REVIEW: Small Great Things - Jodi Picoult


Confession time: I haven’t read a Jodi Picoult book since My Sister’s Keeper.

Not for any reason other than I found Jodi Picoult’s novels too similar to one another and I thought after reading so many stories of medical issues with complex family decisions that I was done with her as an author. Her talent as a writer is undeniable but I felt like I was reading the same story over and over with different characters and specifics. That was until I read Small Great Things.

Unlike Picoult’s other books, Small Great Things isn’t 100% focused on the medical side of a narrative. There is enough of that to mark it as a Picoult novel but at the same time this story veers in a new and exciting direction which has reunited me with a brilliant author.

Ruth is a nurse – that’s probably how she would like to define herself. Other people might define her as black or a woman, but she sees past anything that can hold her back in life and believes that if she works hard, maybe twice as hard as white people, she can still achieve everything she dreams of. In contrast to Ruth, Turk is a white supremacist. He hates black people, despises them, and when his son dies on what he thinks is a black nurse’s (Ruth’s) watch, he wants revenge. Refusing to face the facts, Turk’s immoral personality is clear right from the start of the novel and it’s no spoiler. That’s exactly what makes this book special. It’s not about figuring out what is right and wrong – it’s about already knowing and actually doing something about it.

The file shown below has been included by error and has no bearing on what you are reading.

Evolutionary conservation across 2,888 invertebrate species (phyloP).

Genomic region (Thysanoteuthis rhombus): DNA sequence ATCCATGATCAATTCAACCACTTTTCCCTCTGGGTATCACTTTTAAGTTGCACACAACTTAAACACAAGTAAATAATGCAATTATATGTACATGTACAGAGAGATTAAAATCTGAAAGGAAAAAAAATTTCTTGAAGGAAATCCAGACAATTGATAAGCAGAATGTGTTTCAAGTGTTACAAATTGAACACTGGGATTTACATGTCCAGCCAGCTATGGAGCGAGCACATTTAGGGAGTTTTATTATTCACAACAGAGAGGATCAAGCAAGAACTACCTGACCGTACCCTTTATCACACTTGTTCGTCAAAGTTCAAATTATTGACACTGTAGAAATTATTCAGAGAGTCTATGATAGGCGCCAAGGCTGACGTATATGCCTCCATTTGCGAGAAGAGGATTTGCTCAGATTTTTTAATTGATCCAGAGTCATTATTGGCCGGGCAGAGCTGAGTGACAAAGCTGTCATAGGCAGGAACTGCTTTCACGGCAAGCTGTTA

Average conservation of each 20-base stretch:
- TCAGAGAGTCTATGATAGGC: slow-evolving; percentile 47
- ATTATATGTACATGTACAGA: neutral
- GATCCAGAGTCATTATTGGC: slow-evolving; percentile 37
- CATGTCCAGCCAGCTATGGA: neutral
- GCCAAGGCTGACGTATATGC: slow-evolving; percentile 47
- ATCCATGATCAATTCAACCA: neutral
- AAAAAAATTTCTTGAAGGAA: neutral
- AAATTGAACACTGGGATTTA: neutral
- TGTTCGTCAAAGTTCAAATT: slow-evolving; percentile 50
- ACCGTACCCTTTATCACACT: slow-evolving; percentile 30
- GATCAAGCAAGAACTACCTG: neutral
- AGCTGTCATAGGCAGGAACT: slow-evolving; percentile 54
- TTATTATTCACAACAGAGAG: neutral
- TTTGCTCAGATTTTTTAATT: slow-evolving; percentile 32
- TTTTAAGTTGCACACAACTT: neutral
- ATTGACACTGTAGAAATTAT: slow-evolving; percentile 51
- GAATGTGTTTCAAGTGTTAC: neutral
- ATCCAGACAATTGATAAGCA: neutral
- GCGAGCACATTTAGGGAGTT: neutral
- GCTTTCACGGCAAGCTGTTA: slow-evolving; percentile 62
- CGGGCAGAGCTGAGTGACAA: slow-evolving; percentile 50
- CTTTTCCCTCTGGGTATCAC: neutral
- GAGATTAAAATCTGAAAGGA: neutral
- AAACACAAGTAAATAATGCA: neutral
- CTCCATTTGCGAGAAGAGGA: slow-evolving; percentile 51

For me, as a white woman in British society, I probably don’t see as much racism as what actually occurs in daily life. Just like many of my friends who are men do not see how much sexism circulates on a daily basis. I loved how Picoult drew on not just the obvious examples of racism, but that which is passive also because passive racism is just as damaging, ignorant and hurtful. It needs to stop.

Kennedy, Ruth’s appointed lawyer, was one of my favourite characters in the novel, probably because I related to her the most. She’s morally aware but ignorant at the same time and her blindness to these social injustices are what illuminated my mind to them also. In a different way, I was absolutely fascinated by Brit – Turk’s wife and the mother of his dead son. Her brainwashed view on society had me questioning how a young child can be led into extreme, immoral views. Plus, her character went through a few brilliantly woven twists throughout the story.

If you like novels on social issues, psychology, morality, or simply frustration, then Small Great Things may appeal to you. You can get your copy here.

Love, Jess

I was given a copy in exchange for an honest review via Netgalley. 

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